In a well-received move, major British newspaper The Guardian has opened up access to its content and data sets to third parties. The Guardian's Open Platform comprises both an API (our new Guardian API Profile) and a Data Store that provide access to multimedia content and data sets respectively. The Content API includes approximately 1,000,000 articles that go as far back as 1999 and in some cases much further back.
As stated in The Guardian's Open Platform Blog:
We've opened up our platform to give access to our journalism, our brand, and the technologies that power guardian.co.uk. The first two services we are releasing as part of the platform are the Content API and the Data Store.
The Content API is a service that allows partners to select and collect content from the Guardian.
The Data Store is a directory of useful data curated by Guardian journalists.
And in contrast to some other media company offerings the Guardian is providing the full text of their content, both here in the API and in their RSS feeds. And from a business model perspective, it's an interesting play. PaidContent:UK's good coverage has a few relevant points about this:
- "GNM head of technology Mike Bracken told me: “It’s still in beta and we’re figuring a lot of this out… if you are a blogger, you can take the content and use it, that’s fine. The model is that if you make big money from using it, we would like a bit of the revenue share to help to pay for it.” Developers don’t have to enter into a commercial agreement straight away, but the user terms state that they are required to 'join our ad network in the future'."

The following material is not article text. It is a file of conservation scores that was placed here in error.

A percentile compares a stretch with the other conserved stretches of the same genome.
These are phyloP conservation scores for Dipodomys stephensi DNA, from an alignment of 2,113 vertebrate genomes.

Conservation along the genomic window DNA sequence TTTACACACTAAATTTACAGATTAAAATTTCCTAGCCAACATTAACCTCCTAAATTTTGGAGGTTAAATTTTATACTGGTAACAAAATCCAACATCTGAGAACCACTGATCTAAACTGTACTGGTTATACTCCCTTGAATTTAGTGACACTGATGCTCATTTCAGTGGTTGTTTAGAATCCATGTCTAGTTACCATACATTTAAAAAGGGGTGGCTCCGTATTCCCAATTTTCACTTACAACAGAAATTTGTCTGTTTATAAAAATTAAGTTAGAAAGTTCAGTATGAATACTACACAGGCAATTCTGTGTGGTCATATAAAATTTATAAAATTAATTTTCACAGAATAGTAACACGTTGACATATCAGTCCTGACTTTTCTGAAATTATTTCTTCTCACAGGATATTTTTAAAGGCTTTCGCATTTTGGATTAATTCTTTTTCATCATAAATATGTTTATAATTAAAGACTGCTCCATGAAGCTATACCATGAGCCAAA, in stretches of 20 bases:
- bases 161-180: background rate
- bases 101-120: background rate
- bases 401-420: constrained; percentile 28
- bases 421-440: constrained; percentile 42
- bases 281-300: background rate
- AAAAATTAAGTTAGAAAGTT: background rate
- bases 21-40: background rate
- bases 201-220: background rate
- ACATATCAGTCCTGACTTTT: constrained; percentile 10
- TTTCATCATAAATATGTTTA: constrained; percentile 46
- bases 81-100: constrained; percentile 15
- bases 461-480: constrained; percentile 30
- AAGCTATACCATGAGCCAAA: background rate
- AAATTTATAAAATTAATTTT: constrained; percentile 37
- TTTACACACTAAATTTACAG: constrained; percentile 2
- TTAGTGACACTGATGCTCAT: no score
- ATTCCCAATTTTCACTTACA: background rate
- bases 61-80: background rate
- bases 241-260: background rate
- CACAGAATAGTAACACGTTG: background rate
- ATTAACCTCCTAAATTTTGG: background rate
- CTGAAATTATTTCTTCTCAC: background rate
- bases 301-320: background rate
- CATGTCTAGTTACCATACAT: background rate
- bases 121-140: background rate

- "Digital director Emily Bell said at the launch of the Open Platform: 'We are opening everything we do through APIs and handing it over to you, which I would say is a big risk, but I’m sure it will pay back multiple dividends.'"
- In reference to the issue of cannibalizing their existing content syndication relationships: "Can’t these customers just use the API? Bracken says if a major newspaper applied for an API key, it would be a syndication-department matter. GNM’s rival publishers are, however, free to use the data its journalists have chased and compiled; asked whether the team minded rivals taking its content, Bell answered, without naming names: “They do already.” The content API will syndicate just data from the Guardian and selected partners—not information the Guardian pays for, such as PA or Reuters news feeds or weather information."
Open Platform is currently in beta and is being released on a limited basis. Although the service is free, developers interested in using the API and Data Store will need to register for an API Key. The RESTFUL API provides several methods for retrieving various types of content, including text and multimedia, and results are provided in XML, JSON or ATOM.
The Guardian has set up several resources for developers including documentation, a Google Group, and an FAQ page. Developers should take note that the API is limited to 5,000 daily requests and ads may be included in pages that display full content.
This is a nice addition to our API directory, and certainly this move by The Guardian highlights an emerging trend by traditional media providers, such as The New York Times and NPR, towards opening up content for integration by third parties. Be sure to check out Simon Willison, ReadWriteWeb, PC World, TechCrunch, and BuzzMachine.